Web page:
By late 2014, Chabela Lawrence wasn’t doing well. She had mostly stopped cooking and cleaning for herself and began, every so often, to get lost on her way home from the neighborhood coffee shop–the one she’d been to a least a hundred times. The following March, the 74-year-old former catering manager was diagnosed with dementia, and it was clear she needed help. But it was then that she ran headlong into one of the most crushing failures of the U.S. health system: there’s no good way to pay for extended long-term care. Medicare doesn’t cover it. Private health plans don’t cover it. And for most, paying roughly $80,000 out of pocket, the average annual cost for a shared room at a skilled nursing facility, is simply out of the question.
Those in need of prolonged care face a dilemma. They have to be either poor enough to qualify for Medicaid or rich enough to shoulder the cost alone. Anyone who falls between those income extremes is out of luck. And that leaves many Americans vulnerable: 47% of men and 58% of women who are retirement age or older will experience a need for long-term care in the future, according to a February 2016 study by the Department of Health and Human Services. “It’s an insane situation,” Chabela’s daughter Ruby Lawrence says, recounting her mother’s experience. “You either have to be super-rich or super-poor to get benefits.”
The danger of losing one’s life savings to long-term care may be the first challenge families face as their parents and grandparents age, but it isn’t the only one. As 76 million baby boomers creep into retirement, America’s system of looking after its old folks faces a broad, multipronged crisis. From senior living centers to hospice, the country is struggling to adapt a rickety system to handle the demographic wave that is crashing over it. At stake are the health, wealth and dignity of a generation.
The existing safety net for older Americans–a mixture of Social Security, Medicare and Medicaid–was built for a society that no longer exists. When Congress created Social Security in 1935, the average life expectancy in the U.S. was 61; now it is nearly 80. When Congress created Medicare and Medicaid in 1965, it was still common for people to die of acute medical issues, like heart attacks; now many survive those traumas and go on to live, with some assistance, for decades longer. In 1960, the U.S. was overwhelmingly young: just 10% of the population was over 65. By 2040, 1 in 5 of us will be eligible for that senior ticket at the theater.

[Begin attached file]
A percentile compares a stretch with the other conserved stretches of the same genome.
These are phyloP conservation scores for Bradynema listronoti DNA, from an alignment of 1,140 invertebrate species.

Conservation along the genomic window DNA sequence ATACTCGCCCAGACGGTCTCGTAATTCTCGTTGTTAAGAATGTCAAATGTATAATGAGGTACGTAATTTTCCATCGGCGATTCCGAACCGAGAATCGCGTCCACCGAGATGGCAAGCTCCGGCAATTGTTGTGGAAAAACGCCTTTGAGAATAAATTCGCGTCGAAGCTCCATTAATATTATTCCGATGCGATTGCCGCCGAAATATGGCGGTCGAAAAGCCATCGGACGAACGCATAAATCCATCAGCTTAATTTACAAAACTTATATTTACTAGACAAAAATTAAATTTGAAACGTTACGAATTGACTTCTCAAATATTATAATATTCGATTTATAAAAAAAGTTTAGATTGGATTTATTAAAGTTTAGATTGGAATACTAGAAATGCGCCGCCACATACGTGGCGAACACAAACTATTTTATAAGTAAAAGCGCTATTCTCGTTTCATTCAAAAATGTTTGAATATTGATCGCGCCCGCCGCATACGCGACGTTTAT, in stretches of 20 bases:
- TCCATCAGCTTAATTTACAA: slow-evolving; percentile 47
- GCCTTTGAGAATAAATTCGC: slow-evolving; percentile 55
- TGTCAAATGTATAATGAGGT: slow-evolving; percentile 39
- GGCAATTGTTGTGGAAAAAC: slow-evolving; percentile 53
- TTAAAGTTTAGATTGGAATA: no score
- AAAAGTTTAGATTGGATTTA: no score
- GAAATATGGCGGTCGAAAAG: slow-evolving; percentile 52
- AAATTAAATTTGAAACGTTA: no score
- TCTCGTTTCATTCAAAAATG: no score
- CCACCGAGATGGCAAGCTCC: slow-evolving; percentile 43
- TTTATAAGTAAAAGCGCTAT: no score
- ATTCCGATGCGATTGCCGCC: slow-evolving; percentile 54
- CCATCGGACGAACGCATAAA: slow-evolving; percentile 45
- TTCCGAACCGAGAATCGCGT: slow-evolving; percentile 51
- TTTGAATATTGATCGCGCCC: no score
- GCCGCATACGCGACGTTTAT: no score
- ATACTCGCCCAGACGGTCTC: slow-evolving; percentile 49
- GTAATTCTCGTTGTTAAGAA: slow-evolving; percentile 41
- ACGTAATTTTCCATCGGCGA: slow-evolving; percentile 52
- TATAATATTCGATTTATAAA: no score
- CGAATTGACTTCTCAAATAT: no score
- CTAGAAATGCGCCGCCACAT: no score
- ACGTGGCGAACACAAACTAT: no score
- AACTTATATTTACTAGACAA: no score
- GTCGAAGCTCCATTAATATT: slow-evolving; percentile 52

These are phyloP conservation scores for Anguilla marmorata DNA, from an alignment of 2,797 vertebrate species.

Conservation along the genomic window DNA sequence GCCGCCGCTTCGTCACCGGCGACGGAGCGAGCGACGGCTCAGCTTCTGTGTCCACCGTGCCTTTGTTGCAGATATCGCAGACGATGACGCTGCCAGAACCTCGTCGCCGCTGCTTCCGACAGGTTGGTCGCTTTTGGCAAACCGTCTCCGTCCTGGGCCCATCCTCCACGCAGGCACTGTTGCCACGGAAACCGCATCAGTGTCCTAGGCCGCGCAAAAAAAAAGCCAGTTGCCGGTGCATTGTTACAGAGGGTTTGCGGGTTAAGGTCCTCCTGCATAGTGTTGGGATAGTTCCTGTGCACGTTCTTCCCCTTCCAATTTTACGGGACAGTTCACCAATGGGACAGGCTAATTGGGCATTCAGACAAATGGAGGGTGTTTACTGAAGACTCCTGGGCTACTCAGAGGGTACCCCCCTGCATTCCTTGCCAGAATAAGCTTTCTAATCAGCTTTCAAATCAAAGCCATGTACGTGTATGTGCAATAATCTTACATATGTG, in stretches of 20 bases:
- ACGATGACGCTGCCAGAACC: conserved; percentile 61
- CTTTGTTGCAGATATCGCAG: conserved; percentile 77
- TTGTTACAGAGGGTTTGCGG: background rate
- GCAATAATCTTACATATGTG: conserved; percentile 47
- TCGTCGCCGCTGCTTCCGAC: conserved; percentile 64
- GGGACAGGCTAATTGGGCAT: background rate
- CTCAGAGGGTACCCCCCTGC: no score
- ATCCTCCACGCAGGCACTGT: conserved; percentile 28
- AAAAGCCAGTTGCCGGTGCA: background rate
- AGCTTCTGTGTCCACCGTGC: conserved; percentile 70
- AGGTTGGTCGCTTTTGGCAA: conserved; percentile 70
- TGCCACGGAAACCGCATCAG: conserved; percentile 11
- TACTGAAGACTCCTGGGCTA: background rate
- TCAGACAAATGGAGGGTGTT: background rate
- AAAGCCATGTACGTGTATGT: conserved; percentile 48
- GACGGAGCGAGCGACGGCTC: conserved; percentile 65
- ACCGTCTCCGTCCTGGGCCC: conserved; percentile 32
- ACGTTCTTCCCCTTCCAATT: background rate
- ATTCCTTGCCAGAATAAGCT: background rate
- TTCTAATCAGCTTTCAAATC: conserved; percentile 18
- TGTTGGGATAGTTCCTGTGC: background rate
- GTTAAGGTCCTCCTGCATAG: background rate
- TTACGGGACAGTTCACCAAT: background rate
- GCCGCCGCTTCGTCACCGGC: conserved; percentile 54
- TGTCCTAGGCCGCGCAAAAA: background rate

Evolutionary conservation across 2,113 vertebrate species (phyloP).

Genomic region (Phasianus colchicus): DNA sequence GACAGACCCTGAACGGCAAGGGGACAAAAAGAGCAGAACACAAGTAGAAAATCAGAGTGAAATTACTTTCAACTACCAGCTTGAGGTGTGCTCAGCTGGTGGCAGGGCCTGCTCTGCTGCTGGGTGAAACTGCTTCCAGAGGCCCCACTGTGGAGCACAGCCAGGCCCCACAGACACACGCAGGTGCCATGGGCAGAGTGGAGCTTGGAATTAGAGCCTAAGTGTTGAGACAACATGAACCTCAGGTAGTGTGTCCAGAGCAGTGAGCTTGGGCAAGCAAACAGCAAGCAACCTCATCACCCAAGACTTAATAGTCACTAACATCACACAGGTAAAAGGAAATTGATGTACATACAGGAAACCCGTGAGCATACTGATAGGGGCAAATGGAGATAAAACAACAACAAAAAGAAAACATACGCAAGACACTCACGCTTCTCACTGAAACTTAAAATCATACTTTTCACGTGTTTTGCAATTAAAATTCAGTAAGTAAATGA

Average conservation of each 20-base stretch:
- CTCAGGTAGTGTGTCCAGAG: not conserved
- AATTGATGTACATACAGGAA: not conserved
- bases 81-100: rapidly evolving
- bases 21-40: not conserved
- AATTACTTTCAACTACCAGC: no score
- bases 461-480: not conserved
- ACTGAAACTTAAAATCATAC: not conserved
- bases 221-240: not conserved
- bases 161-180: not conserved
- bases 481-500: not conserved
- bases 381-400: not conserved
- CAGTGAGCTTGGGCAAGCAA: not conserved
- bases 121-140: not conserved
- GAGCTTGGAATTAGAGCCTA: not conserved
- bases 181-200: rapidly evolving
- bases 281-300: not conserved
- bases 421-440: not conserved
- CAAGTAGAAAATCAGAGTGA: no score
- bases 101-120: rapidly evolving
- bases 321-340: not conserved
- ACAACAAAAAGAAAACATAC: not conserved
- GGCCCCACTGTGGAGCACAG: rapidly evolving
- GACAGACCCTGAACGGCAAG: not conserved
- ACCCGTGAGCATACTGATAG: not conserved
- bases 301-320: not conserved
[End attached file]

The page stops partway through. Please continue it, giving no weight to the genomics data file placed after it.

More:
As more people live longer, the social and economic systems designed to care for them are changing. In midcentury America, women had yet to join the traditional workforce en masse and so were widely expected to keep doing what they’d always done: provide unpaid care to children and ailing relatives at home. Moreover, in the 1960s, a large portion of families had access to stable, fixed pensions in retirement, and about a quarter of all workers were covered by generous, union-negotiated contracts. Staying in the same job for decades was common.
None of that is true anymore. Some 40% of households with children under 18 are now headed by women who are the primary breadwinner. Those women can no longer stay home to care for children or ailing relatives without risking their family’s financial stability. Meanwhile, fixed pensions have all but disappeared, and union membership has fallen by more than half. Nearly 1 in 3 nonretired Americans has no retirement savings at all. “Our current system doesn’t reflect how we’ve changed as a society,” explains Dr. Bruce Chernof, president and CEO of the SCAN Foundation, which advocates for older adults. “So it’s being asked to do all kinds of things it wasn’t designed to do.”
Much of the U.S. economy rides on how this crisis plays out. Spending on long-term care is expected to more than double from 1.3% of GDP to 3% by 2050 as demand increases alongside an aging populace. America’s entrepreneurial system is coming up with myriad new ways to serve this growing demographic of gray-hairs. But in an era of deregulation, companies that profit from the natural, but often unsettling, process of aging and dying aren’t always scrupulous. The result is a social tension: As health care companies seek to reap not only efficiencies but also profits from a jury-rigged, outdated and overburdened system of elder care, how do we protect those who are often most vulnerable to exploitation?
When things don’t work, the results are ugly. In nursing homes and assisted-living centers, ever more ubiquitous arbitration agreements leave the elderly without access to a basic civil trial. Hospice care, beloved by many, is seen as a potential profit center by companies seeking government contracts while providing diminished service to those at the end of their lives. And Medicaid, once intended to be a last-ditch safeguard for the poorest of the poor, is creaking under the weight of new obligations. Medicaid is now the default payer for 61% of all nursing-home residents in the U.S., according to a June 2017 Kaiser Family Foundation report–a demand that’s likely to continue to increase. Meanwhile, adult children already contribute $7,000 to $14,000 a year to caring for an aging parent, according to a 2016 AARP report; that number will likely see an uptick too.
Chabela Lawrence, who passed away in November at 76, won’t bear witness to the worsening crisis. But millions of U.S. families may find themselves facing the same calculation that she and her daughter did. When loved ones need long-term care, how are they going to pay for it? “It’s madness,” Ruby says. “People need to know that this can happen to them.”
This appears in the November 27, 2017 issue of TIME.
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